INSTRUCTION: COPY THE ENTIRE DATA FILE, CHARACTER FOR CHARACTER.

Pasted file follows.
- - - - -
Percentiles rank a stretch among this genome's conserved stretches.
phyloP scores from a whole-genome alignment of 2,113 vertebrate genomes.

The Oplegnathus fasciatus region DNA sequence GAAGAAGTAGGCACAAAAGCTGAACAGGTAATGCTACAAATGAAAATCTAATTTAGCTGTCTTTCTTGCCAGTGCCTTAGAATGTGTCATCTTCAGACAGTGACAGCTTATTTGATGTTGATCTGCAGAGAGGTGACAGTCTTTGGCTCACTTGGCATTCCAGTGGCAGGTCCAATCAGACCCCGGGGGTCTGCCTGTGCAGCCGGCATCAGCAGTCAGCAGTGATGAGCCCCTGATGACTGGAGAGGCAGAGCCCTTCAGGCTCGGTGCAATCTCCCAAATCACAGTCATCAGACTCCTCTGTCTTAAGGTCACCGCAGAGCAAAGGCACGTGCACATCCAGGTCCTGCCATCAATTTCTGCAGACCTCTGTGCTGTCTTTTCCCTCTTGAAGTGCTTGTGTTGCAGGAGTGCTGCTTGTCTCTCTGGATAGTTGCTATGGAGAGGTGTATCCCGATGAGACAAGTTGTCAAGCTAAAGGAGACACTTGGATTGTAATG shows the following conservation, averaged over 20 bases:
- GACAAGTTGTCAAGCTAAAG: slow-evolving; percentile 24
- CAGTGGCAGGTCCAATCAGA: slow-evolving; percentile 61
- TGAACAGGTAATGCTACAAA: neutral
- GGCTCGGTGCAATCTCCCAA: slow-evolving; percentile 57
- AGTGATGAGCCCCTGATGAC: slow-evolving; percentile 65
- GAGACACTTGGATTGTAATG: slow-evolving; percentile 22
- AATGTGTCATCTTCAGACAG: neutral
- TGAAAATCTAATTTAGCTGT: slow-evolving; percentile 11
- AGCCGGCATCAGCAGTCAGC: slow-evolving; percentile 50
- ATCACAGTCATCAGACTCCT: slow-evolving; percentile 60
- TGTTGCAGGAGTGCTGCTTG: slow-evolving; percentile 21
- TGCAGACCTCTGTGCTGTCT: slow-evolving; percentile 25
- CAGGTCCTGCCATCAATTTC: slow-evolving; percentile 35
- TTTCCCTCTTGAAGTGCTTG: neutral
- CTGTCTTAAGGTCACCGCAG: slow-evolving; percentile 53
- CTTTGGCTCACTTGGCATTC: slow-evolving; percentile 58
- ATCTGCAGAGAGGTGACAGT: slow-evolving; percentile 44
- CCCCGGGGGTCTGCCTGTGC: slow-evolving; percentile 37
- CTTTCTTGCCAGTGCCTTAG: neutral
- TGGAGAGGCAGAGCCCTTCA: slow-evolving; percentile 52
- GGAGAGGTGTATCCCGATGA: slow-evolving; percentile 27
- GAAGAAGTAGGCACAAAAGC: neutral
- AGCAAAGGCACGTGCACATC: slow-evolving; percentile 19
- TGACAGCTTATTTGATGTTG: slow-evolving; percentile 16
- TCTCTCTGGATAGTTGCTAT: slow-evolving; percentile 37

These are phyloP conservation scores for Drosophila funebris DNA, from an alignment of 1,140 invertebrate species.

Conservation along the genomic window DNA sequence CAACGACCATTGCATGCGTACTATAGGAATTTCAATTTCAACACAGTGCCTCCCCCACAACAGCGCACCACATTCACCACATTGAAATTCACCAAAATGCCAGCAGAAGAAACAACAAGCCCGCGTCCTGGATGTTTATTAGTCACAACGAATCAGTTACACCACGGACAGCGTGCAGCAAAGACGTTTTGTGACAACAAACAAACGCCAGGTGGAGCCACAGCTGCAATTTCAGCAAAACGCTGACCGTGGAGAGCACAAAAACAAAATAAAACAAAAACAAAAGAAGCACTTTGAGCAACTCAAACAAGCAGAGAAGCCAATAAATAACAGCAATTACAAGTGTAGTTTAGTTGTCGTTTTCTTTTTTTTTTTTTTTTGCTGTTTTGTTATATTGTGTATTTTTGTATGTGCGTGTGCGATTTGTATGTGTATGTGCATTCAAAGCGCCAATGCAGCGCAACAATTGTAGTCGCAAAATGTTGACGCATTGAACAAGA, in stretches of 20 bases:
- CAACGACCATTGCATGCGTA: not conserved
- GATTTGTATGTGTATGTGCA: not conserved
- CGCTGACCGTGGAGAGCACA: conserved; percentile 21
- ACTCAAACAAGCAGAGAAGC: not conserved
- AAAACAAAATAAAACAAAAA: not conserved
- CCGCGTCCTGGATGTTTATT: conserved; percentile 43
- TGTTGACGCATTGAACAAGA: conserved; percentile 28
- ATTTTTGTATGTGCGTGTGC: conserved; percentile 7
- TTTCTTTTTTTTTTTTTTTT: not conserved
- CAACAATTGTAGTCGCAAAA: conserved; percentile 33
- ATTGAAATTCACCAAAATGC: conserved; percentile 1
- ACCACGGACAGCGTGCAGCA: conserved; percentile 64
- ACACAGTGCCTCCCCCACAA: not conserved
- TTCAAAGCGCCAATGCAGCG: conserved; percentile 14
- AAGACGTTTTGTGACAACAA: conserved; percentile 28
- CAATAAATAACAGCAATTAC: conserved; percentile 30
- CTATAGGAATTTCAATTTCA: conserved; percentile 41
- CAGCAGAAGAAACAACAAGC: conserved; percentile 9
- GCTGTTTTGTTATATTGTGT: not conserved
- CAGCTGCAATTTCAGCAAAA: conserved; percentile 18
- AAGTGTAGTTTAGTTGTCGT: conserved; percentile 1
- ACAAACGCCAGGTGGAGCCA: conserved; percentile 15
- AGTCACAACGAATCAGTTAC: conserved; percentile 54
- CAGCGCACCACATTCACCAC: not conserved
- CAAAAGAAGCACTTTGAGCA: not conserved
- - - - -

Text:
Percentiles rank a stretch among this genome's conserved stretches.
phyloP scores from a whole-genome alignment of 2,113 vertebrate genomes.

The Oplegnathus fasciatus region DNA sequence GAAGAAGTAGGCACAAAAGCTGAACAGGTAATGCTACAAATGAAAATCTAATTTAGCTGTCTTTCTTGCCAGTGCCTTAGAATGTGTCATCTTCAGACAGTGACAGCTTATTTGATGTTGATCTGCAGAGAGGTGACAGTCTTTGGCTCACTTGGCATTCCAGTGGCAGGTCCAATCAGACCCCGGGGGTCTGCCTGTGCAGCCGGCATCAGCAGTCAGCAGTGATGAGCCCCTGATGACTGGAGAGGCAGAGCCCTTCAGGCTCGGTGCAATCTCCCAAATCACAGTCATCAGACTCCTCTGTCTTAAGGTCACCGCAGAGCAAAGGCACGTGCACATCCAGGTCCTGCCATCAATTTCTGCAGACCTCTGTGCTGTCTTTTCCCTCTTGAAGTGCTTGTGTTGCAGGAGTGCTGCTTGTCTCTCTGGATAGTTGCTATGGAGAGGTGTATCCCGATGAGACAAGTTGTCAAGCTAAAGGAGACACTTGGATTGTAATG shows the following conservation, averaged over 20 bases:
- GACAAGTTGTCAAGCTAAAG: slow-evolving; percentile 24
- CAGTGGCAGGTCCAATCAGA: slow-evolving; percentile 61
- TGAACAGGTAATGCTACAAA: neutral
- GGCTCGGTGCAATCTCCCAA: slow-evolving; percentile 57
- AGTGATGAGCCCCTGATGAC: slow-evolving; percentile 65
- GAGACACTTGGATTGTAATG: slow-evolving; percentile 22
- AATGTGTCATCTTCAGACAG: neutral
- TGAAAATCTAATTTAGCTGT: slow-evolving; percentile 11
- AGCCGGCATCAGCAGTCAGC: slow-evolving; percentile 50
- ATCACAGTCATCAGACTCCT: slow-evolving; percentile 60
- TGTTGCAGGAGTGCTGCTTG: slow-evolving; percentile 21
- TGCAGACCTCTGTGCTGTCT: slow-evolving; percentile 25
- CAGGTCCTGCCATCAATTTC: slow-evolving; percentile 35
- TTTCCCTCTTGAAGTGCTTG: neutral
- CTGTCTTAAGGTCACCGCAG: slow-evolving; percentile 53
- CTTTGGCTCACTTGGCATTC: slow-evolving; percentile 58
- ATCTGCAGAGAGGTGACAGT: slow-evolving; percentile 44
- CCCCGGGGGTCTGCCTGTGC: slow-evolving; percentile 37
- CTTTCTTGCCAGTGCCTTAG: neutral
- TGGAGAGGCAGAGCCCTTCA: slow-evolving; percentile 52
- GGAGAGGTGTATCCCGATGA: slow-evolving; percentile 27
- GAAGAAGTAGGCACAAAAGC: neutral
- AGCAAAGGCACGTGCACATC: slow-evolving; percentile 19
- TGACAGCTTATTTGATGTTG: slow-evolving; percentile 16
- TCTCTCTGGATAGTTGCTAT: slow-evolving; percentile 37

These are phyloP conservation scores for Drosophila funebris DNA, from an alignment of 1,140 invertebrate species.

Conservation along the genomic window DNA sequence CAACGACCATTGCATGCGTACTATAGGAATTTCAATTTCAACACAGTGCCTCCCCCACAACAGCGCACCACATTCACCACATTGAAATTCACCAAAATGCCAGCAGAAGAAACAACAAGCCCGCGTCCTGGATGTTTATTAGTCACAACGAATCAGTTACACCACGGACAGCGTGCAGCAAAGACGTTTTGTGACAACAAACAAACGCCAGGTGGAGCCACAGCTGCAATTTCAGCAAAACGCTGACCGTGGAGAGCACAAAAACAAAATAAAACAAAAACAAAAGAAGCACTTTGAGCAACTCAAACAAGCAGAGAAGCCAATAAATAACAGCAATTACAAGTGTAGTTTAGTTGTCGTTTTCTTTTTTTTTTTTTTTTGCTGTTTTGTTATATTGTGTATTTTTGTATGTGCGTGTGCGATTTGTATGTGTATGTGCATTCAAAGCGCCAATGCAGCGCAACAATTGTAGTCGCAAAATGTTGACGCATTGAACAAGA, in stretches of 20 bases:
- CAACGACCATTGCATGCGTA: not conserved
- GATTTGTATGTGTATGTGCA: not conserved
- CGCTGACCGTGGAGAGCACA: conserved; percentile 21
- ACTCAAACAAGCAGAGAAGC: not conserved
- AAAACAAAATAAAACAAAAA: not conserved
- CCGCGTCCTGGATGTTTATT: conserved; percentile 43
- TGTTGACGCATTGAACAAGA: conserved; percentile 28
- ATTTTTGTATGTGCGTGTGC: conserved; percentile 7
- TTTCTTTTTTTTTTTTTTTT: not conserved
- CAACAATTGTAGTCGCAAAA: conserved; percentile 33
- ATTGAAATTCACCAAAATGC: conserved; percentile 1
- ACCACGGACAGCGTGCAGCA: conserved; percentile 64
- ACACAGTGCCTCCCCCACAA: not conserved
- TTCAAAGCGCCAATGCAGCG: conserved; percentile 14
- AAGACGTTTTGTGACAACAA: conserved; percentile 28
- CAATAAATAACAGCAATTAC: conserved; percentile 30
- CTATAGGAATTTCAATTTCA: conserved; percentile 41
- CAGCAGAAGAAACAACAAGC: conserved; percentile 9
- GCTGTTTTGTTATATTGTGT: not conserved
- CAGCTGCAATTTCAGCAAAA: conserved; percentile 18
- AAGTGTAGTTTAGTTGTCGT: conserved; percentile 1
- ACAAACGCCAGGTGGAGCCA: conserved; percentile 15
- AGTCACAACGAATCAGTTAC: conserved; percentile 54
- CAGCGCACCACATTCACCAC: not conserved
- CAAAAGAAGCACTTTGAGCA: not conserved